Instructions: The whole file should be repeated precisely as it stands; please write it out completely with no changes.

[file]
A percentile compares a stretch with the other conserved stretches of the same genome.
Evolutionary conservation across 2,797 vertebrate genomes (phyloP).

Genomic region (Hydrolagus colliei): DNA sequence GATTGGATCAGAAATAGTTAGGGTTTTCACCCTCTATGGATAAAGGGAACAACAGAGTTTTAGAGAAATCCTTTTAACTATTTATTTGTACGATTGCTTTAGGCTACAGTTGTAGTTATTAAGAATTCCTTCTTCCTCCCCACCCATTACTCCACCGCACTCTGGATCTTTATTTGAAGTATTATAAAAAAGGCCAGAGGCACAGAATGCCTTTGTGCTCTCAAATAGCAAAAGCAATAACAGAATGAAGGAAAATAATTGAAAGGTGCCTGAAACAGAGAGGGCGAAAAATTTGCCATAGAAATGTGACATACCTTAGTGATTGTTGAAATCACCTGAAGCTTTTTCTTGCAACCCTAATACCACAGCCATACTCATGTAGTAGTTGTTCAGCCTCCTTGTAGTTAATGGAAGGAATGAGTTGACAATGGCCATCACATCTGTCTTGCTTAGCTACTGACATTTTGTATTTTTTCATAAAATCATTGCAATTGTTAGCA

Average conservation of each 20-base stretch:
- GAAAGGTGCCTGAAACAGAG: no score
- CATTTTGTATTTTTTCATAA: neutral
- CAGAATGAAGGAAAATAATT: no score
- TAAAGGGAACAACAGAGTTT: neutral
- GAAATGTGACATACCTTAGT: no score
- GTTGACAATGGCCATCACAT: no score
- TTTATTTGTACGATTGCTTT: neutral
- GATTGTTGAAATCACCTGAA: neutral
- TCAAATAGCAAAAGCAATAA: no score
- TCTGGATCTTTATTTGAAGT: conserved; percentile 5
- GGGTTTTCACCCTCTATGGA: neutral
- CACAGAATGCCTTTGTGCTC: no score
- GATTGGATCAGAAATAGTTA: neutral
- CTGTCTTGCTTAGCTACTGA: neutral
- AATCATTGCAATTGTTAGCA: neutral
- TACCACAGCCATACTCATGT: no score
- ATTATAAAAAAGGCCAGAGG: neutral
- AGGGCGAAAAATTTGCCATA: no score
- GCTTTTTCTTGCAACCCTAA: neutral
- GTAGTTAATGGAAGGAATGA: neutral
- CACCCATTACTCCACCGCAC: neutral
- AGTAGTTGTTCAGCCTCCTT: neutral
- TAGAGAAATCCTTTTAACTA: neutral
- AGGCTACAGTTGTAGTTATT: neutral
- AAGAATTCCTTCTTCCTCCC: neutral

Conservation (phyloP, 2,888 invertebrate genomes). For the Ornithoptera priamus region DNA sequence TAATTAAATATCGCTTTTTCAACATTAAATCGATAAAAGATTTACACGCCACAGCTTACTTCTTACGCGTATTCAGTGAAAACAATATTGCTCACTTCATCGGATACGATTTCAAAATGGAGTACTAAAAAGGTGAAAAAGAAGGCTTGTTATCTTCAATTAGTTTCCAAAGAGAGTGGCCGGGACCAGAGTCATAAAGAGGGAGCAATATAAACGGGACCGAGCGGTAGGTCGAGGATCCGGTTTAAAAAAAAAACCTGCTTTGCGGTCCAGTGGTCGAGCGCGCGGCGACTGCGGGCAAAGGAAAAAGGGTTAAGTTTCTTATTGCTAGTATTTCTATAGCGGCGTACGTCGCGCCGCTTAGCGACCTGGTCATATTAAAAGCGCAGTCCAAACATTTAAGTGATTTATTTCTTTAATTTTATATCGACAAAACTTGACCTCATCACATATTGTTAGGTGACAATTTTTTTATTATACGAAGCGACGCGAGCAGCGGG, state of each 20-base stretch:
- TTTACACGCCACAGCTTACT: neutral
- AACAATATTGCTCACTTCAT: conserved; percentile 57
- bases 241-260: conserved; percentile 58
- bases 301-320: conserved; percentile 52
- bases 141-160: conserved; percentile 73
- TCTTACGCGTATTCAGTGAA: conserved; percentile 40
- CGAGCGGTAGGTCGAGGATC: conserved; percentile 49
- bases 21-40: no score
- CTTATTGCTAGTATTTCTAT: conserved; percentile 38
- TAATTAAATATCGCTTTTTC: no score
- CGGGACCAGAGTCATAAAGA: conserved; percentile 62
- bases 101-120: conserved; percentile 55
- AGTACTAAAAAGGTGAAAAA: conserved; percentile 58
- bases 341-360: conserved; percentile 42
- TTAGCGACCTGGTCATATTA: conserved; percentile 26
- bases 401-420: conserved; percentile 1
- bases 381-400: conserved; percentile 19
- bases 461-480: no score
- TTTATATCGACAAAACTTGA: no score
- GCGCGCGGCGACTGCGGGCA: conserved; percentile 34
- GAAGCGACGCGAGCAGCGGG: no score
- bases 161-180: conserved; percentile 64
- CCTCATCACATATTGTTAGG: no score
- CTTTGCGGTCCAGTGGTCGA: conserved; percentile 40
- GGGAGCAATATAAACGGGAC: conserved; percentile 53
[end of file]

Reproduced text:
A percentile compares a stretch with the other conserved stretches of the same genome.
Evolutionary conservation across 2,797 vertebrate genomes (phyloP).

Genomic region (Hydrolagus colliei): DNA sequence GATTGGATCAGAAATAGTTAGGGTTTTCACCCTCTATGGATAAAGGGAACAACAGAGTTTTAGAGAAATCCTTTTAACTATTTATTTGTACGATTGCTTTAGGCTACAGTTGTAGTTATTAAGAATTCCTTCTTCCTCCCCACCCATTACTCCACCGCACTCTGGATCTTTATTTGAAGTATTATAAAAAAGGCCAGAGGCACAGAATGCCTTTGTGCTCTCAAATAGCAAAAGCAATAACAGAATGAAGGAAAATAATTGAAAGGTGCCTGAAACAGAGAGGGCGAAAAATTTGCCATAGAAATGTGACATACCTTAGTGATTGTTGAAATCACCTGAAGCTTTTTCTTGCAACCCTAATACCACAGCCATACTCATGTAGTAGTTGTTCAGCCTCCTTGTAGTTAATGGAAGGAATGAGTTGACAATGGCCATCACATCTGTCTTGCTTAGCTACTGACATTTTGTATTTTTTCATAAAATCATTGCAATTGTTAGCA

Average conservation of each 20-base stretch:
- GAAAGGTGCCTGAAACAGAG: no score
- CATTTTGTATTTTTTCATAA: neutral
- CAGAATGAAGGAAAATAATT: no score
- TAAAGGGAACAACAGAGTTT: neutral
- GAAATGTGACATACCTTAGT: no score
- GTTGACAATGGCCATCACAT: no score
- TTTATTTGTACGATTGCTTT: neutral
- GATTGTTGAAATCACCTGAA: neutral
- TCAAATAGCAAAAGCAATAA: no score
- TCTGGATCTTTATTTGAAGT: conserved; percentile 5
- GGGTTTTCACCCTCTATGGA: neutral
- CACAGAATGCCTTTGTGCTC: no score
- GATTGGATCAGAAATAGTTA: neutral
- CTGTCTTGCTTAGCTACTGA: neutral
- AATCATTGCAATTGTTAGCA: neutral
- TACCACAGCCATACTCATGT: no score
- ATTATAAAAAAGGCCAGAGG: neutral
- AGGGCGAAAAATTTGCCATA: no score
- GCTTTTTCTTGCAACCCTAA: neutral
- GTAGTTAATGGAAGGAATGA: neutral
- CACCCATTACTCCACCGCAC: neutral
- AGTAGTTGTTCAGCCTCCTT: neutral
- TAGAGAAATCCTTTTAACTA: neutral
- AGGCTACAGTTGTAGTTATT: neutral
- AAGAATTCCTTCTTCCTCCC: neutral

Conservation (phyloP, 2,888 invertebrate genomes). For the Ornithoptera priamus region DNA sequence TAATTAAATATCGCTTTTTCAACATTAAATCGATAAAAGATTTACACGCCACAGCTTACTTCTTACGCGTATTCAGTGAAAACAATATTGCTCACTTCATCGGATACGATTTCAAAATGGAGTACTAAAAAGGTGAAAAAGAAGGCTTGTTATCTTCAATTAGTTTCCAAAGAGAGTGGCCGGGACCAGAGTCATAAAGAGGGAGCAATATAAACGGGACCGAGCGGTAGGTCGAGGATCCGGTTTAAAAAAAAAACCTGCTTTGCGGTCCAGTGGTCGAGCGCGCGGCGACTGCGGGCAAAGGAAAAAGGGTTAAGTTTCTTATTGCTAGTATTTCTATAGCGGCGTACGTCGCGCCGCTTAGCGACCTGGTCATATTAAAAGCGCAGTCCAAACATTTAAGTGATTTATTTCTTTAATTTTATATCGACAAAACTTGACCTCATCACATATTGTTAGGTGACAATTTTTTTATTATACGAAGCGACGCGAGCAGCGGG, state of each 20-base stretch:
- TTTACACGCCACAGCTTACT: neutral
- AACAATATTGCTCACTTCAT: conserved; percentile 57
- bases 241-260: conserved; percentile 58
- bases 301-320: conserved; percentile 52
- bases 141-160: conserved; percentile 73
- TCTTACGCGTATTCAGTGAA: conserved; percentile 40
- CGAGCGGTAGGTCGAGGATC: conserved; percentile 49
- bases 21-40: no score
- CTTATTGCTAGTATTTCTAT: conserved; percentile 38
- TAATTAAATATCGCTTTTTC: no score
- CGGGACCAGAGTCATAAAGA: conserved; percentile 62
- bases 101-120: conserved; percentile 55
- AGTACTAAAAAGGTGAAAAA: conserved; percentile 58
- bases 341-360: conserved; percentile 42
- TTAGCGACCTGGTCATATTA: conserved; percentile 26
- bases 401-420: conserved; percentile 1
- bases 381-400: conserved; percentile 19
- bases 461-480: no score
- TTTATATCGACAAAACTTGA: no score
- GCGCGCGGCGACTGCGGGCA: conserved; percentile 34
- GAAGCGACGCGAGCAGCGGG: no score
- bases 161-180: conserved; percentile 64
- CCTCATCACATATTGTTAGG: no score
- CTTTGCGGTCCAGTGGTCGA: conserved; percentile 40
- GGGAGCAATATAAACGGGAC: conserved; percentile 53